have prevented. The other two factors are, knowledge that the grievance would happen as a result
of the action he/she committed, and freedom to do it in his/her own free will.

The African farmers are one of the groups that share the moral responsibility of slavery,
because they are the ones doing it even though they know that should not be done. It is clear that
they know what they are doing but instead of preventing and stopping child slavery, they’re
continuously doing it and what's worse is that, they are the ones abusing the children and forcing
them to work. Another is the African government who has the control over Ivory Coast and its
people but does not enforced law to stop it. The government is aware that slavery is illegal in
Ivory Coast but laws are poorly enforced. The American chocolate companies are also
responsible for this event even if they are not directly inflicting the grievance in this case, they
are still aware of the nature of the cocoa farms. Other chocolate companies started to adopt
measures immediately after knowing the slavery that’s happening to the cocoa farms in Ivory
Coast. Many of the smaller companies avoided using chocolate from Ivory Coast and turned to
using chocolates that are processed. Therefore, the companies have control over the grievance-
they can pressure the farmers to stop what they’re doing- and may have prevented and stopped it.
Anyone that has read this case and is reading the case has a depth awareness and knowledge of
the unethical behavior- child slavery- happening in the chocolate industry. Surely, it will make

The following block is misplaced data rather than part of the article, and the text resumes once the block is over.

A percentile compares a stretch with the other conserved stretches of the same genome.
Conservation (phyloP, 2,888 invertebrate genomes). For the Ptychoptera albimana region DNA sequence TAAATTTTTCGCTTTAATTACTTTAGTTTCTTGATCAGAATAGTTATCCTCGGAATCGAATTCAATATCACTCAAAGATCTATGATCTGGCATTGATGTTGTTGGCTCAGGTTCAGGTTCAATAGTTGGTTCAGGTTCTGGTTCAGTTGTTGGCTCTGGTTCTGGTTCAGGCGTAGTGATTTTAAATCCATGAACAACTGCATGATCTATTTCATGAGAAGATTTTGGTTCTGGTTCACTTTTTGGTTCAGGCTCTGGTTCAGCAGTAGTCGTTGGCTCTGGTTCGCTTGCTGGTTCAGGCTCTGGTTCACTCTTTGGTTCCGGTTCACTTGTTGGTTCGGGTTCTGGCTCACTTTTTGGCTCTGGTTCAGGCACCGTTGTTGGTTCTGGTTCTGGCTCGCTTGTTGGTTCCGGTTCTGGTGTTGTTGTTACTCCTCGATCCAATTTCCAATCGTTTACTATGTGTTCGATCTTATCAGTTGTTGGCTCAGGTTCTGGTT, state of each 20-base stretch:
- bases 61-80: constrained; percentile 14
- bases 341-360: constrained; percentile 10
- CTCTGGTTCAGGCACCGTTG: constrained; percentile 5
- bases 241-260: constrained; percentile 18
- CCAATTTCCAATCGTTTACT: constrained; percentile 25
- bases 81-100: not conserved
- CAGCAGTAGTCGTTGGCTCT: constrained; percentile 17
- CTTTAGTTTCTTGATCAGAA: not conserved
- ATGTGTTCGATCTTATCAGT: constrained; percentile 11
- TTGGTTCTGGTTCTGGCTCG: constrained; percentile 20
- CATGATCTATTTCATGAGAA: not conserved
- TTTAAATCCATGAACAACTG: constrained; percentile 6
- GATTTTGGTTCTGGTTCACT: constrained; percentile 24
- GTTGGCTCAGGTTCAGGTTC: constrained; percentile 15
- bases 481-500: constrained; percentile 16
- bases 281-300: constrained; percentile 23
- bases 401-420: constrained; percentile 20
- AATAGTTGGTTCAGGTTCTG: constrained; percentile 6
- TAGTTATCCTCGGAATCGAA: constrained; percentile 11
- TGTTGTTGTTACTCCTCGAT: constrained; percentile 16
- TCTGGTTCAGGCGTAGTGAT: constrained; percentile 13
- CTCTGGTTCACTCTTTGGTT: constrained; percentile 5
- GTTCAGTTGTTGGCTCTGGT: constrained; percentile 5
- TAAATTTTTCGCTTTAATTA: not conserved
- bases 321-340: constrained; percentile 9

time and manpower. Given the kind of companies involved.S. It was also stated in the report that there is only one staff member working in the Ivory Coast.) Consider the bill that Representative Engle and Senator Harkin attempted to enact into a law. Compliance is about what a person must do but ethics is about what a person should do. it was stated that the companies do know that there is child slavery happening even before a documentary was made. To many. Kraft Foods and Archer Daniels Midland and lobbyists Bob Dole and George Mitchell started a lobbying effort to fight the “slave-free” labeling system. it must be followed by all but it is not an all-encompassing ethical principle. The ethical action would be to think of ways to stop it and there are numbers of ways to do it. Though there was an agreement. as well as in many countries in the world. their actions only serve as a lip-service. By stating all that. We say this because although they stopped buying the tainted cocoa beans. Representative Eliot Engel sponsored a bill that aims to ensure that the chocolates purchased by the consumers. When U. If those smaller companies are able to stop patronizing the cocoa beans from Ivory Coast. 4. What does this incident show about the view that “to be ethical it is enough for business people to follow the law”? In the case study. Child slavery is illegal in Ivory Coast. but not completely ethical. It may be because they can purchase cocoa beans for a really low price. Or it may also be due to the fact that taking actions would cost a lot of money. smaller than the well-known major chocolate companies. who stopped buying the tainted cocoa beans. One person doing the seminars and other activities that are not even sufficient to address the problem cannot really make an impact.this sets compliance to law and ethics apart. majority voted in favor of it. But before the Senate could consider this bill. A person does something not because the law says he must do it but because he knows it is the right thing to do. it is likely that they do have enough money to make action. we want to say that this incident tells us that following the law is not enough to be ethical. nothing at all. It can be said that compliance to the law is a minimum requirement. Ethics and compliance to law or the law itself are not the same. nothing was done. so it is clearly that it is unethical to continue patronizing the products that was produced as a result of child slavery. But even after finding out the situation. World Cocoa Foundation and the major chocolate producers signed to an agreement to establish a system of certification that would ensure that the cocoa beans they used were not produced by the use of child slaves. the companies Mars. they did not help in stopping the slavery. The Chocolate Manufacturers Association. Hershey. less and less effort are being exerted by the companies. This was later followed by the introduction of the same bill by Senator Tom Harkin. therefore it is considered as beneficial for them. but which never became a law because of the lobbying efforts of the chocolate companies. It can be said that what they did is following the rules and is ethical. There are companies. The companies clearly only wanted to protect their image by showing the people that they follow the law and are ready to take action. it is not impossible for the bigger .people think twice about their moral obligations just with the thought of buying a chocolate from the companies responsible for slavery. As the years went by. the companies weren’t able to fulfill their part.